"She was as tender a wife as she was a devoted mother"--Abbe H. R. Casgrain
Louise-Angelique, Madame de Montcalm was born in 1709 or possibly early in 1710. I do not yet know the exact date of her birth; however, she was born after her father died, and he died on July 10, 1709. On October 3, 1734, she married a young soldier named Louis-Joseph, Marquis de Montcalm. Montcalm dearly loved his wife and six children, and his wife reciprocated this love. In 1756, as the Seven Years' War broke out, the Minister of War sent Montcalm to Canada to command French troops there. Madame de Montcalm did not wish to see him so far away, but she let him go--and never saw him again. Even through the rigors of campaign, and the battles with Governor Vaudreuil, he never forgot his wife and six children who were waiting in France for him. "Adieu, my heart, I believe I love you more than ever!" is the affectionate closing to one of his last letters home. Montcalm died shortly after the Battle of the Plains of Abraham. One of his last acts was to write a letter for every member of his family.
She died on March 12, 1788, thirty-nine years after her beloved husband.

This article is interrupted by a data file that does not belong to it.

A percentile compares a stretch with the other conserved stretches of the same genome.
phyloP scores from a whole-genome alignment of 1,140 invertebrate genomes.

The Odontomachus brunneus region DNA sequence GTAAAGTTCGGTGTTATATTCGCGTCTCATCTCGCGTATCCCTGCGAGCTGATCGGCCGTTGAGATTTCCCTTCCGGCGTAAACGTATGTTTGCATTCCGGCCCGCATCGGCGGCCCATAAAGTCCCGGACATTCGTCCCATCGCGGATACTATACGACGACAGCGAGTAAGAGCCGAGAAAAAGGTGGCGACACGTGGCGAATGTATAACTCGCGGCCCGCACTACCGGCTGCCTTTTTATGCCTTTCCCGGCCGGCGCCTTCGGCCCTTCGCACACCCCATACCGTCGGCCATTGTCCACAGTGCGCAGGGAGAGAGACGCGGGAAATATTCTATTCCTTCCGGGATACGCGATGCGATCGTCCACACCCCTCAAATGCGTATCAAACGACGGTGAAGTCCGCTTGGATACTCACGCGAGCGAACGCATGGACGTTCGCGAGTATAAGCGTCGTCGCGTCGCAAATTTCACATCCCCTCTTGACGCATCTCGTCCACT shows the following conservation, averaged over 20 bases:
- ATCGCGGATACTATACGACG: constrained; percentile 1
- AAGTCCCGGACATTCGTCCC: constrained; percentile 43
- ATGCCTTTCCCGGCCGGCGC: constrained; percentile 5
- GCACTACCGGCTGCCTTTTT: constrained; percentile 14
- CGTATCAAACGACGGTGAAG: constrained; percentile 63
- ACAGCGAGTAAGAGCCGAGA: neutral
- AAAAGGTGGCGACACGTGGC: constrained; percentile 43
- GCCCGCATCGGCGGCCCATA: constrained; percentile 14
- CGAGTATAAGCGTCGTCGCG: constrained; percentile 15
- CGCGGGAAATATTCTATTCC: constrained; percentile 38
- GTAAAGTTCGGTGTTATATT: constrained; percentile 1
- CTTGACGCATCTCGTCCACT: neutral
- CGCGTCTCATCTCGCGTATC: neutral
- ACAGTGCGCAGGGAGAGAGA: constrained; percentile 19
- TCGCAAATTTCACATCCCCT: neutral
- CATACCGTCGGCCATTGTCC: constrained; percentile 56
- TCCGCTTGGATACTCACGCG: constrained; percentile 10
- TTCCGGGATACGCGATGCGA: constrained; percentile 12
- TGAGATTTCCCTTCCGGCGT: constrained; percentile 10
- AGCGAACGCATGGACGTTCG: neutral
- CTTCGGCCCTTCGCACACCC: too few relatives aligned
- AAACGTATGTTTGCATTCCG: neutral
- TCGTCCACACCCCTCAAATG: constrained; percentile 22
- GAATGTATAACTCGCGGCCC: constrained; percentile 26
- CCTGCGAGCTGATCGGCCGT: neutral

I have not yet found any portrait, engraving, illustration, or any other picture of Madame de Montcalm, so I drew one.
Apparently Montcalm liked green coats, so in my drawing, he wears one, while Madame de Montcalm has a green dress. His two sons (one as colonel of the Regiment de Montcalm) are represented, as well as his four daughters. The one in green is Mirete, who died while Montcalm was fighting in Canada. Under magnification, one might notice a bird on the left. That is a tribute to Montcalm's verse, written when some said the number of his children was too many for such a small fortune: "Small birds He (God) gives the pasture, And His goodness extends to all nature."
An excellent tribute to the faith of Montcalm and his wife.